Sunday, April 29, 2012

Leaving Our Familiar Paths

By Allen White

Jesus left the temple and was walking away when his disciples came up to him to call his attention to its buildings. “Do you see all these things?” he asked. “Truly I tell you, not one stone here will be left on another; every one will be thrown down.”
Matthew 24:1-2

Taken out of context, Jesus’ claims seem a bit ridiculous. Who was going to destroy the temple? Who would even have the chance? If someone started dismantling the temple, certainly a guard or a priest would stop them. What did Jesus have against the temple?

Jesus didn’t have anything against the temple. This was the sacred place where people came to meet God. This was the place where sinners came for atonement. But, Jesus is the fulfillment of all of that.

This section of Matthew contains many passages with a double meaning or even a double fulfillment. In the days leading up to Jesus’ crucifixion, it wasn’t Jesus coming to an end, it was the temple system facing its end.

The curtain separating the ordinary person from the tangible presence of God would be torn in two (Matthew 27:51). No longer would people need an intermediary. With Jesus tearing down that wall of separation, believers from then until now have direct access to the throne room.

The place of worship became irrelevant at this point. Any time, any place believers can enter into God’s presence. They don’t need a priest or a preacher, a worship leader or a band, they just need hearts focused on God Himself.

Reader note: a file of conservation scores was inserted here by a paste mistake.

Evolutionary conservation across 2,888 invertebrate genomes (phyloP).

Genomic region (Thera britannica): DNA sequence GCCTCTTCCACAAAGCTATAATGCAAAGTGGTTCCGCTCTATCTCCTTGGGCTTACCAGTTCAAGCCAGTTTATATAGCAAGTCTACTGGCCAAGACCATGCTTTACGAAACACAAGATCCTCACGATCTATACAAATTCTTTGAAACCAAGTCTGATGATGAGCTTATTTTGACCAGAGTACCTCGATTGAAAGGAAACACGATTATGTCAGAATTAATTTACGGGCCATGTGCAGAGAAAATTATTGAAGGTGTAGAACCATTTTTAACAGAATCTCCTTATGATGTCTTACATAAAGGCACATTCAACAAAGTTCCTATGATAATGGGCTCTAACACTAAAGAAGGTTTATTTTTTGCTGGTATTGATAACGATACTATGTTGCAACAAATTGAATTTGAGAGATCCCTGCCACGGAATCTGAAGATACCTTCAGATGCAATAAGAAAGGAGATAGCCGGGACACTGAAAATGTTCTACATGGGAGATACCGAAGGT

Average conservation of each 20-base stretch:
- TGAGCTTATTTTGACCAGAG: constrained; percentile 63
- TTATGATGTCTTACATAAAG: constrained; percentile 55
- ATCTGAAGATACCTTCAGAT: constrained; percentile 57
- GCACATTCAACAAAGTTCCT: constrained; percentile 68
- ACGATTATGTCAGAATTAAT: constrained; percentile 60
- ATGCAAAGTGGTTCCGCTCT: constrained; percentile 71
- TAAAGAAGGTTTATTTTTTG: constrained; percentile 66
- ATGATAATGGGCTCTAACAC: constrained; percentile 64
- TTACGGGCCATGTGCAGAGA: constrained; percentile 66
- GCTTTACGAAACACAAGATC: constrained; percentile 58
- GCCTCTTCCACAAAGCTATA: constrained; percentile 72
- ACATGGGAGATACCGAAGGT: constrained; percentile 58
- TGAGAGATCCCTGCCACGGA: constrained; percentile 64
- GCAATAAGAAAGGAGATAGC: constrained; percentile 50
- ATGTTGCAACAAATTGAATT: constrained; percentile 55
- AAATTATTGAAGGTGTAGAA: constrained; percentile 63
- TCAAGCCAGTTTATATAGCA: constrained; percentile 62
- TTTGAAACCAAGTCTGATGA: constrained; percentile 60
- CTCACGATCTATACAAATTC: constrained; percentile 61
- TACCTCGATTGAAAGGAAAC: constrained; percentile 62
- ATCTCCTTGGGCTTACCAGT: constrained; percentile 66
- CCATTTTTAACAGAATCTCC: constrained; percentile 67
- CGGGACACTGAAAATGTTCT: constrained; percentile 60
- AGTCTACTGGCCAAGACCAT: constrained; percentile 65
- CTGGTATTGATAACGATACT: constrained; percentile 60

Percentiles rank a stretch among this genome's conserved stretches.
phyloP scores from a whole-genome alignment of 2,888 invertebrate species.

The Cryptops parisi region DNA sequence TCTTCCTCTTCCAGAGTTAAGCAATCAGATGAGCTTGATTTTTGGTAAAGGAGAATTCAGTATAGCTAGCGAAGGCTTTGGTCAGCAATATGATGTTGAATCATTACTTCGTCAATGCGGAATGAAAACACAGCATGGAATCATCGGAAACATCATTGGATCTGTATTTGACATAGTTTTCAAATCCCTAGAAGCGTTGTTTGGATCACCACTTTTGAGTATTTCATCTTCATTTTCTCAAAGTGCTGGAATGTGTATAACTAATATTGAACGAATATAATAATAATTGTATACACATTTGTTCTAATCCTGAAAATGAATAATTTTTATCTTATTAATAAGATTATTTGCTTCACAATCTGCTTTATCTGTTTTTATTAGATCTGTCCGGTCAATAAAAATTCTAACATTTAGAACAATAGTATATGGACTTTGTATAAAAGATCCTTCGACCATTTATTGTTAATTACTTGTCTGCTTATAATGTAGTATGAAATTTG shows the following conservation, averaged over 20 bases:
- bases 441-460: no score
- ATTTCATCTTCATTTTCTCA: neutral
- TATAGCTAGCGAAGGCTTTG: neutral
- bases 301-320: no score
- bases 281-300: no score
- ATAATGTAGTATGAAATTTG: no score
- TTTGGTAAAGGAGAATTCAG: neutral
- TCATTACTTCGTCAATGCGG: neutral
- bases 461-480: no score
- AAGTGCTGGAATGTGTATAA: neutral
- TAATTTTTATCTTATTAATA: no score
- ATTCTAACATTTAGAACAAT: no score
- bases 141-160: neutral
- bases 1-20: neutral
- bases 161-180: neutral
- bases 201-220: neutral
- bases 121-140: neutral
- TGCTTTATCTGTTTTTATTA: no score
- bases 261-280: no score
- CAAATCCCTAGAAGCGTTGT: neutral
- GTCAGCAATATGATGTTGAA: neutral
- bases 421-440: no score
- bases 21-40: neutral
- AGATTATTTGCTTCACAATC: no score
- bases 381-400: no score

The dual prediction in Jesus’ words also pointed to AD 70 when the temple was actually destroyed.  Jesus predicted these events about 40 years before the destruction would take place. He wasn’t saying these things to bait the religious leaders.

Jesus wanted His followers to understand massive change was ahead, and it would be okay. They would be losing a familiar path of worship, but would be gaining access to the Father like they’d never experienced before.

You and I must admit we have some familiar paths to worship. Often worship is a weekend service with believers gathered together, and we should worship this way. But, if we’re only focusing on God on Sunday, we are missing so much of what God has for us.

Think about the dark places you must go throughout the week – your work, your neighborhood, certain relationships, or maybe even your own home. The power and presence of God are available to you there. In a quiet way, you can focus on God’s presence even in difficult places.

Meeting God no longer calls for ideal circumstances. Any time, any place, He is there. Where are we?

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